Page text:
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Pope kicks off Mideast peace prayer summit

VATICAN CITY -- Vatican officials insist no political agenda is lurking behind Pope Francis' invitation to the Israeli and Palestinian presidents to pray for peace together in the Vatican gardens, and no concrete initiatives are expected.

But Sunday's unusual summit — with Jewish, Christian and Muslim prayers intoned in the shadow of St. Peter's Basilica — could take on great significance on the ground. And it will certainly enhance Francis' reputation as a leader unhindered by diplomatic and theological protocol who is willing to take risks for the sake of peace.

The prayer was organized in the two weeks since Francis first made the surprise invitation from the biblical city of Bethlehem. On Sunday, he asked the crowd attending his weekly noon blessing to join in with their own prayers as well.

As Palestinian flags fluttered in the breeze, Francis pressed the importance of “surprise” in the Catholic Church, saying a church that doesn't have the ability to surprise with its message of love is “weak, sick and dying and needs CPR.”

Francis showed himself a master of improvisation and surprise during his trip to the Mideast, stopping to pray at the Israeli security barrier surrounding Bethlehem and then, at Israel's request, changing his busy itinerary to pray at a memorial to Jews killed in suicide bombings and other attacks.

But it was his invitation to Israeli President Shimon Peres and Palestinian President Mahmoud Abbas — two men who signed the Oslo peace accords in 1993 — to come to “my home” to pray for peace that captured imaginations and led to Sunday's common call for peace on a patch of lawn inside the Vatican walls.

“In the Middle East, symbolic gestures and incremental steps are important,” noted the Rev. Thomas Reese, a veteran Vatican analyst for the National Catholic Reporter. “And who knows what conversations can occur behind closed doors in the Vatican.”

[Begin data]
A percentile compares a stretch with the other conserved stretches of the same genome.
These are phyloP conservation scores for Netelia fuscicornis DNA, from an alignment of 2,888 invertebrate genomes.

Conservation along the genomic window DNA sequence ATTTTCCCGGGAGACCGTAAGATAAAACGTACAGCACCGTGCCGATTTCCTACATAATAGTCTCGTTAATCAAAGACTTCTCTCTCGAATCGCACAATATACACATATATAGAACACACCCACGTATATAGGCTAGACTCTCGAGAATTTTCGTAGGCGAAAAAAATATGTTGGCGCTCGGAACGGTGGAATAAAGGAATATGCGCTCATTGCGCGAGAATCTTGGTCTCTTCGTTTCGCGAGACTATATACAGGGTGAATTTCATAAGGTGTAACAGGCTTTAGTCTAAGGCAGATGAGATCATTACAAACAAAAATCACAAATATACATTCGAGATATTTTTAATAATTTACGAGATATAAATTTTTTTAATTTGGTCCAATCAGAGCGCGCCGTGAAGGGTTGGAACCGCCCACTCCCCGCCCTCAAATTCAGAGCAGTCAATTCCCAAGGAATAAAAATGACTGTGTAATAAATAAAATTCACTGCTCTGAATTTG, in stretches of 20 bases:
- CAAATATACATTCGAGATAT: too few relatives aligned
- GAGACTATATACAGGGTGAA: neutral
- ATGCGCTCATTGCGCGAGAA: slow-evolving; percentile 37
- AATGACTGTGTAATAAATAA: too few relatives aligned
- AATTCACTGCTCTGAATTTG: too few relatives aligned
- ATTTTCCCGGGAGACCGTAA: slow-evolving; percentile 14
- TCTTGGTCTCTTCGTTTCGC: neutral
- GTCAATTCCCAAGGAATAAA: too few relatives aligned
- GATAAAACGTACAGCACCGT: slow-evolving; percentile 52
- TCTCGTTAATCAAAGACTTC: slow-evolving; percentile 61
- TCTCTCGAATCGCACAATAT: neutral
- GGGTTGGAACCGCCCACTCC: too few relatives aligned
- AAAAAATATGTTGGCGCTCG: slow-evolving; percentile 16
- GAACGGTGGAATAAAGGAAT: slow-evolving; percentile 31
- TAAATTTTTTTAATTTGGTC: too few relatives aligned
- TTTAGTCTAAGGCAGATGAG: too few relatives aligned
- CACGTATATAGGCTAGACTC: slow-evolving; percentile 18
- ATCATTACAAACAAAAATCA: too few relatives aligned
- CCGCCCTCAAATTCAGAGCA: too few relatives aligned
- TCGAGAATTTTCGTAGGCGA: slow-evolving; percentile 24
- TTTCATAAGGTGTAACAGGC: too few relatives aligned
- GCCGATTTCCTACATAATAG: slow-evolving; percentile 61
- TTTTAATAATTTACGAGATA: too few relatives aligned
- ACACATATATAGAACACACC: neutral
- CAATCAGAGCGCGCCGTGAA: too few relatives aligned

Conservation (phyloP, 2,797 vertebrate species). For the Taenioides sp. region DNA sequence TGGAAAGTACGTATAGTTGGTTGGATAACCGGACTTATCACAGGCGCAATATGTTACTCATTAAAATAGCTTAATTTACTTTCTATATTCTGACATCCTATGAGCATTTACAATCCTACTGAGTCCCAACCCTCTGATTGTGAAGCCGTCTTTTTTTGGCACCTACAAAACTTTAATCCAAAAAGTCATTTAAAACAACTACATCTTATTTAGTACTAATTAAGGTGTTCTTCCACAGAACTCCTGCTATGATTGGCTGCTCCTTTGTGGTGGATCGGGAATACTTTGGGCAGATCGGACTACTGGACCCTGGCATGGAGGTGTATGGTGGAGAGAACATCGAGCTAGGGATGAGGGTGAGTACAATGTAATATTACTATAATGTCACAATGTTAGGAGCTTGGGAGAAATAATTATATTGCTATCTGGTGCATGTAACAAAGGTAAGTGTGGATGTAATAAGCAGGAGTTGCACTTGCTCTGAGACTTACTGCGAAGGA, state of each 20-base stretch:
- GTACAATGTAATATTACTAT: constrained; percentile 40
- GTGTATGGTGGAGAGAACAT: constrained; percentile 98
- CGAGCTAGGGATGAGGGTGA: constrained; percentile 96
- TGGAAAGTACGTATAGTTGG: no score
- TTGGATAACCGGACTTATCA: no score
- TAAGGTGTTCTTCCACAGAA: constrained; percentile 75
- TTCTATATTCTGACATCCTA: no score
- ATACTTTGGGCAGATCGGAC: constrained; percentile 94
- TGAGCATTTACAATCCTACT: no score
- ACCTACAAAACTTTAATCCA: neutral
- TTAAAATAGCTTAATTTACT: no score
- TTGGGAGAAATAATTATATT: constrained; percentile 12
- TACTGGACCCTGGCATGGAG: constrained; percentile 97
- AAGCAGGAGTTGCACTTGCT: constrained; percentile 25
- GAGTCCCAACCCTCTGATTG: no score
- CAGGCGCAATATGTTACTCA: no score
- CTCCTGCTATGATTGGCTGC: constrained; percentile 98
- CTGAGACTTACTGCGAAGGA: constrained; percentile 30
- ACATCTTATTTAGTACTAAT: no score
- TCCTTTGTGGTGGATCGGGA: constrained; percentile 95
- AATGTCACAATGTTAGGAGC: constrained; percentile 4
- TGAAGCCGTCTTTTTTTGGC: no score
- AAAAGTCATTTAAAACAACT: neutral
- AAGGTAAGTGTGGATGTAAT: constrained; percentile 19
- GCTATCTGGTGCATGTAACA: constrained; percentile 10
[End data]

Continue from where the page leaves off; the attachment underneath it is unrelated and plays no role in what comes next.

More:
The Israeli and Palestinian presidents along with the pope will then deliver remarks, with the spiritual leader of the world's Orthodox Christians, Ecumenical Patriarch Bartholomew I, along to witness the whole thing.

Peres has no formal role in peace negotiations, holds a largely ceremonial post and leaves office at the end of the month.

But Nadav Tamir, a political adviser to Peres, said Sunday on Israeli Army Radio the Israeli government supported the trip and Israeli Prime Minister Benjamin Netanyahu was in “constant contact” with Peres.

Abbas, for his part, told Italian daily La Repubblica that Francis' invitation was “an act of great courage.”

“Nothing should stop us in the search for solutions so that both of our people can live in their own sovereign state,” he was quoted as saying in Sunday's editions.

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Palestinian flags are waved by a pro-Palestinian activists as Pope Francis delivers the Regina Caeli prayer from a window of the Apostolic palace, top right, in St. Peter's Square at the Vatican, Sunday, June 8. (AFP)

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